But as with any therapy, I think it is worthwhile to examine why we undertake detox diets and take a look at the risks and benefits they present.
Those “so-called” toxins
A toxin is defined as any compound that has a detrimental effect on cell function or structure. These include heavy metals, such as lead or mercury, chemical toxicants including solvents, drugs, alcohol, and pesticides, and microbial compounds from bacteria and yeast in the gut. The body eliminates toxins either by directly neutralizing them or by excreting them in the urine or feces (and to a lesser degree from the mucous membranes, lungs and skin). The liver plays a key role in breaking down a wide range of toxins, and sending them to the kidney to be excreted in the urine or the intestines to be expelled as stool. So if, as the article states, “Mother Nature provides her own detoxification methods” why do we need to do detoxification diets?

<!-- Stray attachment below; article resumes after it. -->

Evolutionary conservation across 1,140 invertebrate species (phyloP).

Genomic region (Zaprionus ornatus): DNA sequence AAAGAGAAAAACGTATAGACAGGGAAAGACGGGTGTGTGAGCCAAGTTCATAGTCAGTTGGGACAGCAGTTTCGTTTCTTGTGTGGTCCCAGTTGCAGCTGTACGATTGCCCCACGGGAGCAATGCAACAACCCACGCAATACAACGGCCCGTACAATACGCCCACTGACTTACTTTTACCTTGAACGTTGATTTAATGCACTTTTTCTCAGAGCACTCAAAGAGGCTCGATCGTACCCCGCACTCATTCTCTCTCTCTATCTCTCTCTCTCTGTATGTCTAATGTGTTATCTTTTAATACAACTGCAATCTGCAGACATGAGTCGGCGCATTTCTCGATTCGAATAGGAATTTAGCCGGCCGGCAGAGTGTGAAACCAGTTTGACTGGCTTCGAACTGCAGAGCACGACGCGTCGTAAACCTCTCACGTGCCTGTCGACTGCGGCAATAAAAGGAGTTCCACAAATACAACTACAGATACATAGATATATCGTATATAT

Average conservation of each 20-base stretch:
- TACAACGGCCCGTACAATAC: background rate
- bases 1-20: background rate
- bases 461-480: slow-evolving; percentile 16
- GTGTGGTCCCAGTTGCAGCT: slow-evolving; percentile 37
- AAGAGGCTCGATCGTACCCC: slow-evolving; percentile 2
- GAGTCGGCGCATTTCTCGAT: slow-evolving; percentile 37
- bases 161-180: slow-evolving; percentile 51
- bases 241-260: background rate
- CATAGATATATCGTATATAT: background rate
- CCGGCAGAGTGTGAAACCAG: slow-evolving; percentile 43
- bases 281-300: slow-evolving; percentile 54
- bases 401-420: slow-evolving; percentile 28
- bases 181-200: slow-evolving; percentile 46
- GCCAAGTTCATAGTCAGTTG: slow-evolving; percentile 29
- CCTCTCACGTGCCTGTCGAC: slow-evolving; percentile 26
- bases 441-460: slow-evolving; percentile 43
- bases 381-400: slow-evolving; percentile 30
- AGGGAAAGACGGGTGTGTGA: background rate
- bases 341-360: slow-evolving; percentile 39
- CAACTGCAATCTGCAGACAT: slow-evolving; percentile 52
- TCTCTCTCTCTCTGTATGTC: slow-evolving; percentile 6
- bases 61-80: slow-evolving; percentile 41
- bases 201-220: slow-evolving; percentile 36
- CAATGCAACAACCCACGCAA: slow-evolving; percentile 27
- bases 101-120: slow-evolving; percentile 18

It’s true, the body is normally efficient at detoxification on its own. But the issue is one of excess: we are exposed to more toxins than ever in our modern world and this exposure can be too much for our systems to handle. Once the detoxification system is overburdened, toxins that the body is unable to eliminate build up in the tissues, typically in fat cells and bone. The effects of toxicity are well-documented and range from mild to severe.